Touring north, Netanyahu says anti-tunnel operation ‘almost entirely behind us’
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Touring north, Netanyahu says anti-tunnel operation ‘almost entirely behind us’

Comments come day after snap poll called, drawing criticism that Netanyahu previously used security situation in north to stave off early elections

Prime Minister Benjamin Netanyahu (2nd-R) tours the northern border on December 25, 2018 (Haim Tzach/GPO)
Prime Minister Benjamin Netanyahu (2nd-R) tours the northern border on December 25, 2018 (Haim Tzach/GPO)

The Israeli military is close to wrapping up an operation to find and destroy cross-border attack tunnels dug from Lebanon, Prime Minister Benjamin Netanyahu said Tuesday.

Netanyahu made the comments as he toured the northern border with other lawmakers, as they unofficially kicked off a campaign for re-election in which national security is expected to be a central issue.

The Israel Defense Forces launched Operation Northern Shield earlier this month to track down the tunnels, which it says the Hezbollah terror group planned to use in an opening strike in a future war with Israel.

“This operation is almost entirely behind us,” Netanyahu said in a statement released by his office.

“There is exceptional work being carried out here that has disarmed the Hezbollah tunnels,” he said. “It [Hezbollah] invested heavily in it and we destroyed it.”

Netanyahu, who is also defense minister, was accompanied by other security cabinet members. They received a briefing on the security situation from IDF Chief of Staff Gadi Eisenkot and the head of the Northern Command, Maj. Gen. Yoel Strik.

Prime Minister Benjamin Netanyahu (2nd-R) and other members of the security cabinet receive a briefing from Maj. Gen. Yoel Strik (L), head of the IDF’s Northern Command, during a tour of the northern border on December 25, 2018. (Haim Tzach/GPO)

Netanyahu chided other lawmakers last month for nearly bringing down his government, citing security concerns in the north. He has taken flack from pundits and political challengers since his coalition announced a snap poll Monday despite the security situation seemingly staying unchanged.

Most analysts believe the flip-flop was sparked by fears over possible indictments in criminal cases against Netanyahu, which could come in the Spring. Elections are expected to be called for April 9.

On Sunday, Eisenkot also said the operation was nearing completion.

“Most of the passages that enter Israel have been found, and I believe that we will complete this mission in the near future,” Eisenkot said.

However, during a tour of the northern border for journalists on Wednesday, a senior officer said the army was engaged in an open-ended effort.

“We are not restricted by time. It can take days, weeks, months. We will find all of them,” the officer said.

So far, the Israeli military has uncovered four cross-border attack tunnels. After studying them, the IDF began the process of destroying the passages on Thursday.

IDF spokesperson Lt. Col. Jonathan Conricus said only some of the tunnels were being destroyed on Thursday, while others would be “neutralized” in the future.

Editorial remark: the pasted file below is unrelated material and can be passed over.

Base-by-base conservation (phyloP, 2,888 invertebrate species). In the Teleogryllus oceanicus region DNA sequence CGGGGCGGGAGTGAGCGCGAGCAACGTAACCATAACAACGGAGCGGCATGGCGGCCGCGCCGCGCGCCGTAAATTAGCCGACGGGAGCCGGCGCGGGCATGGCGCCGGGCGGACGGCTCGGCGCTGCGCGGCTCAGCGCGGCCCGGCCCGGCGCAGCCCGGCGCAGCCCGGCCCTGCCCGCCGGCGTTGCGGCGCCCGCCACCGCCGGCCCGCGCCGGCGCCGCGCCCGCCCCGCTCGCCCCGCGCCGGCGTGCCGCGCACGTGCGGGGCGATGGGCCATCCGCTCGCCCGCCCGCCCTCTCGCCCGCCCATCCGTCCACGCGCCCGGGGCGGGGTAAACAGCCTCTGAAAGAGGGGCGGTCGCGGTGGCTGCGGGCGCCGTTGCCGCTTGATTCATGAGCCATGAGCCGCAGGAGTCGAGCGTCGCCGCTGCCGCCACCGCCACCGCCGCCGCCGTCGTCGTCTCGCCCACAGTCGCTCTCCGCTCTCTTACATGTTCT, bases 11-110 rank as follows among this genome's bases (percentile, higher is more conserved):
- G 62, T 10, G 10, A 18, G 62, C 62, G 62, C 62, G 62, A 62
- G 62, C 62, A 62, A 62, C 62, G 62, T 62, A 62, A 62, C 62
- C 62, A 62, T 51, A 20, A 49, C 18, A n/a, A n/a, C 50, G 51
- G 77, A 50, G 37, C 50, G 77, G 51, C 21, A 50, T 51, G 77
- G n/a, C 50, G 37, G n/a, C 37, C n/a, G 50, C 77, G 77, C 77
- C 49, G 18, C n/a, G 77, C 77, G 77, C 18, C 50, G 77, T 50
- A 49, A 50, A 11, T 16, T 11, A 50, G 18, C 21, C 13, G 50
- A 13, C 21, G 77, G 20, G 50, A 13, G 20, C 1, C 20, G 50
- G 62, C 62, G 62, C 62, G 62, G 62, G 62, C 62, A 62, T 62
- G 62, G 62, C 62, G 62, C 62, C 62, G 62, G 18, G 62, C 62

Israel has said it believes the tunnels were meant to be used by the Iran-backed terror group as a surprise component of an opening salvo in a future war, to allow dozens or hundreds of its fighters into Israel, alongside a mass infiltration of operatives above ground and the launching of rockets, missiles, and mortar shells at northern Israel.

The UN peacekeeping force UNIFIL confirmed last week that at least two of the tunnels crossed into Israel and were therefore a violation of the UN resolution that ended the 2006 Second Lebanon War, but did not confirm Israel’s allegations they were dug by Hezbollah. United Nation peacekeepers have stepped up patrols since the launch of the operation to ensure the frontier remains calm.

UN Resolution 1701 requires all armed groups besides the Lebanese military to remain north of the country’s Litani River.

Israeli soldiers stand around the opening of a hole that leads to a tunnel that the army says was dug by the Hezbollah terror group across the Israel-Lebanon border, near Metula, on December 19, 2018. (AP Photo/Sebastian Scheiner)

The army has also said it is aware of the existence of other tunnels, but has yet to fully expose them.

The specific number of tunnels that Israel believes were dug from Lebanon, as well as other information about the operation, cannot be published by order of the military censor.

The operation is taking place close to Lebanese territory, sometimes on the north side of the border wall, albeit still inside Israeli territory.

An IDF incursion into Lebanon could spark a major confrontation with Hezbollah, which bills itself as a defender of Lebanon against Israeli aggression. Lebanon has downplayed chances of war so long as Israeli troops do not cross the border.

Israeli officials have indicated that the IDF may operate within Lebanese territory, if necessary, to destroy the tunnels. Lebanese President Michel Aoun, a Hezbollah ally, said Tuesday that the United States assured him that Israel has “no aggressive intentions” with its Operation Northern Shield.

Israel maintains that the tunnels represent a “serious violation of Resolution 1701 and the State of Israel’s sovereignty.”

Judah Ari Gross contributed to this report.

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